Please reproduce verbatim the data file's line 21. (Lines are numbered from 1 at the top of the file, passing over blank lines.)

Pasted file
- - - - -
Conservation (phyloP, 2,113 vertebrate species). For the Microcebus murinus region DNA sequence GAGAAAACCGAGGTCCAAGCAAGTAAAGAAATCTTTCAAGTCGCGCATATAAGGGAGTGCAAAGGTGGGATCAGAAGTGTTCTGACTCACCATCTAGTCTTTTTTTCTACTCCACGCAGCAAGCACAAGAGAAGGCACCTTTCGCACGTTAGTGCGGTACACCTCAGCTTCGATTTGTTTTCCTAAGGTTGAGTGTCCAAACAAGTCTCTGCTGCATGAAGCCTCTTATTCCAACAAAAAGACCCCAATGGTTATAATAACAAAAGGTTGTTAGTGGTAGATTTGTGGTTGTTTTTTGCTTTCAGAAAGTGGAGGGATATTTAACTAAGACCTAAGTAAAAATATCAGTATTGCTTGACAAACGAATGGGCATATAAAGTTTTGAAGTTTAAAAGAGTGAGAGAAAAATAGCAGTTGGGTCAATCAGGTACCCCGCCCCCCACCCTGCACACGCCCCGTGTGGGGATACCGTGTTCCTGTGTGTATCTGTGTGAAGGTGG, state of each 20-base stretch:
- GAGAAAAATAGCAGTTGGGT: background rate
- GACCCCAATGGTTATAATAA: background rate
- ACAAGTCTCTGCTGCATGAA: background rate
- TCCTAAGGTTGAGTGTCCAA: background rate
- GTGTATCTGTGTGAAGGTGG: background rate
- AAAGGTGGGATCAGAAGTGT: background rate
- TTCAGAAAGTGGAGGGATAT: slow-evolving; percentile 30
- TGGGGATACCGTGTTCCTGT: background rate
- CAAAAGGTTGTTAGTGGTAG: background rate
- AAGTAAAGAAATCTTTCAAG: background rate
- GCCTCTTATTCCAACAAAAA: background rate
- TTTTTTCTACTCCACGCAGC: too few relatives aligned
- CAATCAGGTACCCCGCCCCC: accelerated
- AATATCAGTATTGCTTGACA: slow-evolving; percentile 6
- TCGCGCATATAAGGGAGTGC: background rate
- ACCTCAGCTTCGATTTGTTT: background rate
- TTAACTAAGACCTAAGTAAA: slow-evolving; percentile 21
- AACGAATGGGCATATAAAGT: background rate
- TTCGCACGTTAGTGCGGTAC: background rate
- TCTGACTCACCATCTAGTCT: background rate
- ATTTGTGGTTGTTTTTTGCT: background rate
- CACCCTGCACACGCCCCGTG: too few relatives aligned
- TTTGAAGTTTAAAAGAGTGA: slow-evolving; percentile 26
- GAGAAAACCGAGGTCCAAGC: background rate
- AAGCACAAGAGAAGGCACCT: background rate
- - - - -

- TCTGACTCACCATCTAGTCT: background rate